The Pentagon is reportedly considering sending conventional ground troops into northern Syria for the first time to accelerate the fight against Isis.
Only small teams of US special operation forces are currently authorised in the country and the decision to send ground troops would be in the hands of President Trump, who recently ordered his defence secretary, James Mattis, to draft a new proposal to fight the terror network within 30 days.
"It's possible that you may see conventional forces hit the ground in Syria for some period of time," one defence official told CNN on Wednesday. US officials told the network that the idea is merely a "point of discussion” rather than a formal proposal.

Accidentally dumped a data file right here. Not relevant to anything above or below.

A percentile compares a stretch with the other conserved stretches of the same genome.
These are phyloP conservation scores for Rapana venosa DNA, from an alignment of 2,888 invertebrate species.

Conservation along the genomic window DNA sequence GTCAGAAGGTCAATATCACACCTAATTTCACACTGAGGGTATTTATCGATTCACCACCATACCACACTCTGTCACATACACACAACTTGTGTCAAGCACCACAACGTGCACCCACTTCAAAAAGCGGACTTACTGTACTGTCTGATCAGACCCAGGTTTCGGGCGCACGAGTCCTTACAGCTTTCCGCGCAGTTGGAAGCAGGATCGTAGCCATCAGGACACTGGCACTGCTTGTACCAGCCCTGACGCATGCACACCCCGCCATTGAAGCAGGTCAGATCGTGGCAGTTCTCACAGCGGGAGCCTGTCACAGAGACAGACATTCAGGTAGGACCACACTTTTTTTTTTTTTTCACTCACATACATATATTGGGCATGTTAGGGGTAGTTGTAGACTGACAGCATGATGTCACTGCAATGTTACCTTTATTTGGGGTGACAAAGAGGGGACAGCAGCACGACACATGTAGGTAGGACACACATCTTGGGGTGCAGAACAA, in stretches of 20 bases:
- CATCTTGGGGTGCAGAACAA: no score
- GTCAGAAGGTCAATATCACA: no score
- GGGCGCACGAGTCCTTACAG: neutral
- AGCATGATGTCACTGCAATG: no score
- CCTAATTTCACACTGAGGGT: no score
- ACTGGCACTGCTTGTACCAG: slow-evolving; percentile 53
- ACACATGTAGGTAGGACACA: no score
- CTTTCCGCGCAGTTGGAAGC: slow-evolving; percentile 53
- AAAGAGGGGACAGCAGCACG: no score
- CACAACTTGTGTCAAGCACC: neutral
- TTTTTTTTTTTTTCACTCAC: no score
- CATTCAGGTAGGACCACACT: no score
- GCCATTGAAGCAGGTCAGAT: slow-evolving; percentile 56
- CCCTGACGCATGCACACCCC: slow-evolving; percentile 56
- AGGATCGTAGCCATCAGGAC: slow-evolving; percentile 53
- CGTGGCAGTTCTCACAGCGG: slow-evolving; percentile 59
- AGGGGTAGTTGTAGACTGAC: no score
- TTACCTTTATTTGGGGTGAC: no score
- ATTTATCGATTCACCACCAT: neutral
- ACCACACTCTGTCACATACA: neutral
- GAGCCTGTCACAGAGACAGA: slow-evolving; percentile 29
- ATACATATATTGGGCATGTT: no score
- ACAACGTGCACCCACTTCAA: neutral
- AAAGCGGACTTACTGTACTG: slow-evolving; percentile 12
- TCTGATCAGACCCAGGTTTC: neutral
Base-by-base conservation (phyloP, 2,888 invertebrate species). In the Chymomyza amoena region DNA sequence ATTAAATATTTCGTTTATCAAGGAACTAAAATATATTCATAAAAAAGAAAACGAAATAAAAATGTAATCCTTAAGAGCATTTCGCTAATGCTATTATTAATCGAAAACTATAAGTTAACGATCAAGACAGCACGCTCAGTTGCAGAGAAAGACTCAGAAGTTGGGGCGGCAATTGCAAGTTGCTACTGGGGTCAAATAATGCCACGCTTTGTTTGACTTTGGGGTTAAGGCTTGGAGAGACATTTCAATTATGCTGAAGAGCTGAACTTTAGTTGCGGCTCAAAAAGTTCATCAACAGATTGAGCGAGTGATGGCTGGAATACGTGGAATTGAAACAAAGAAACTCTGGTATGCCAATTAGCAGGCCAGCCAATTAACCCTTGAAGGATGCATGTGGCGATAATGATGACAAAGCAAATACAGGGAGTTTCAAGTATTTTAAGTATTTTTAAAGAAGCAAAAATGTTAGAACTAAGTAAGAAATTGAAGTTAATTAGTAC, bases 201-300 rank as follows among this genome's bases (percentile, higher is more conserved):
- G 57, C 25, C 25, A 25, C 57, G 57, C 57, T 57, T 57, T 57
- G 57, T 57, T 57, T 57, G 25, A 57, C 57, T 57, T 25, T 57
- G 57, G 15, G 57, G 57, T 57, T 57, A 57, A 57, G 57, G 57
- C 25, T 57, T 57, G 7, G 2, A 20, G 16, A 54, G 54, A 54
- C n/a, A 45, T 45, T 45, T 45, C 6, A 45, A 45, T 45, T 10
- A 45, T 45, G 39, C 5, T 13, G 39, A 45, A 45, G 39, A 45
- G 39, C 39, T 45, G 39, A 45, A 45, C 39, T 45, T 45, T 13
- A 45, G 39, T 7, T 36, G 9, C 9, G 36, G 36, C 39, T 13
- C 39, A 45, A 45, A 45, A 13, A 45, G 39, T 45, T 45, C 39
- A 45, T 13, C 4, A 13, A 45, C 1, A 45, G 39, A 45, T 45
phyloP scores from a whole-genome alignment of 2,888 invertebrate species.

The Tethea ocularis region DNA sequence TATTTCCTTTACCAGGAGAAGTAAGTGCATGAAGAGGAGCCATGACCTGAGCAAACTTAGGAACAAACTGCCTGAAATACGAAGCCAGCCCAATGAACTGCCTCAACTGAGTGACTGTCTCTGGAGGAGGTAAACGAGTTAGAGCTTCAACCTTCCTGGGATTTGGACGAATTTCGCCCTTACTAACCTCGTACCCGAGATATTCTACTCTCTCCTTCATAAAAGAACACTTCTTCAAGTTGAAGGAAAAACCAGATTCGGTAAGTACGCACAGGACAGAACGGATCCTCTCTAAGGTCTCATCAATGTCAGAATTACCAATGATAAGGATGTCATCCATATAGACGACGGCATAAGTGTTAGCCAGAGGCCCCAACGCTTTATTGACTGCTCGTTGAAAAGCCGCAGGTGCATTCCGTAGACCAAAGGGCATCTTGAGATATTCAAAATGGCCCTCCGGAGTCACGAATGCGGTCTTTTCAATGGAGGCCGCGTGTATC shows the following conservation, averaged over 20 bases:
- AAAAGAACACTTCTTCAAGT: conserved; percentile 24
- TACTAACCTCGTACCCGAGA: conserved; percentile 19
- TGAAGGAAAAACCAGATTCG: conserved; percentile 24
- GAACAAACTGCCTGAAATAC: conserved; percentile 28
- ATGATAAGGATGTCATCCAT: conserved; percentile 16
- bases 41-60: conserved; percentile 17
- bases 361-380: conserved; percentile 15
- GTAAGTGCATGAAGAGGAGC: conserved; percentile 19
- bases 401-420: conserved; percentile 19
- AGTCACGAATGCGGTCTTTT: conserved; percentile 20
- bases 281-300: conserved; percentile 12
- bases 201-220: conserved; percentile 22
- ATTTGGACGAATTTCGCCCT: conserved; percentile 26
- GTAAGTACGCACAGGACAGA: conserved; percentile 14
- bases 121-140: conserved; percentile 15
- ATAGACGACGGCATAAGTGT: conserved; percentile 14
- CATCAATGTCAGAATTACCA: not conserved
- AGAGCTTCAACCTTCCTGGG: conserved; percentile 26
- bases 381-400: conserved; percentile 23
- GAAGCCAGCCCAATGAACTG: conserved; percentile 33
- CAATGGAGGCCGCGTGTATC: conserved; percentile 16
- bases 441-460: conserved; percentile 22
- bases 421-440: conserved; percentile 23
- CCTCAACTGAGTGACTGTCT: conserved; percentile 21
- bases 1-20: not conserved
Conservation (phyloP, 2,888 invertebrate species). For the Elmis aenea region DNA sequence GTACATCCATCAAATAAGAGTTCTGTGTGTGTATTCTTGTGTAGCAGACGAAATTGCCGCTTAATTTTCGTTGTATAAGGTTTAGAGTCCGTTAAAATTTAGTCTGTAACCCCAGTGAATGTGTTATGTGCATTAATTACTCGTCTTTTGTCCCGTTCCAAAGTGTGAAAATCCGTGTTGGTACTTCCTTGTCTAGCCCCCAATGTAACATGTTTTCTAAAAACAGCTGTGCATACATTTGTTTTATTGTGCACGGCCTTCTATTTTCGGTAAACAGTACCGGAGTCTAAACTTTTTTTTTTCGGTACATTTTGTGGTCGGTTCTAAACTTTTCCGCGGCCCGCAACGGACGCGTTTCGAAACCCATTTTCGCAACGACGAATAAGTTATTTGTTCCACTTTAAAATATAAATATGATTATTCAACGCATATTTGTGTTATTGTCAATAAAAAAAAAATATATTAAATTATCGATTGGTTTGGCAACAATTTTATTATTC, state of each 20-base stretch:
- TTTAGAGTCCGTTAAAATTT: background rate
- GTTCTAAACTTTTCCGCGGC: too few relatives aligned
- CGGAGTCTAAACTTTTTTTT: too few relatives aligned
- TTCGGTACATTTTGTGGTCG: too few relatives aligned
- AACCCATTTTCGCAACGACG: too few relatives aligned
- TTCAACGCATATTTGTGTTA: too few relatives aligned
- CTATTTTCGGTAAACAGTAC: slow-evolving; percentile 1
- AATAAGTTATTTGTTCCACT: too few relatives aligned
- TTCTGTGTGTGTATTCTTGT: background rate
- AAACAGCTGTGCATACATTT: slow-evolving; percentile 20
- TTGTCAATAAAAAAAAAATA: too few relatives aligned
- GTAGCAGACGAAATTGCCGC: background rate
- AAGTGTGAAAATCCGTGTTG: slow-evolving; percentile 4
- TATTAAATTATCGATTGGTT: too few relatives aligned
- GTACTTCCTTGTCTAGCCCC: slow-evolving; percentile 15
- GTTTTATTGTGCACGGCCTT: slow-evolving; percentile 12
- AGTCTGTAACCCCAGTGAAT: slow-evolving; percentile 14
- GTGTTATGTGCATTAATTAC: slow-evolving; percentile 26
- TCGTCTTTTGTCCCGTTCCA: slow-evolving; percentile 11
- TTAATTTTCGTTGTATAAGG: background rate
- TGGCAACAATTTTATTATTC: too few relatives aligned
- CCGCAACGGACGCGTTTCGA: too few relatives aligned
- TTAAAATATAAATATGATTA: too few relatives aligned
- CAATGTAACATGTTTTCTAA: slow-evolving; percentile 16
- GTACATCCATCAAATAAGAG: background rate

It’s currently unclear exactly what the mission would be but one reported goal would be to reassure Turkey that Kurdish forces aren’t a threat to their interests.
Another unnamed official explained that the 30-day review is still underway and no options have been presented to President Trump.
"It's way, way speculative," the official told Reuters, responding to the report.
There are currently 5,262 US troops allowed in Iraq with hundreds of others who are temporarily assigned to the country and not counted under the ceiling, CNN reports.
Defense Secretary Mattis previously said at his confirmation hearings that he separate himself from the Obama administration’s policies to fight jihadists in Syria and Iraq. "I think it's getting there as rapidly as possible,” he said, "where it would be a more accelerated campaign.”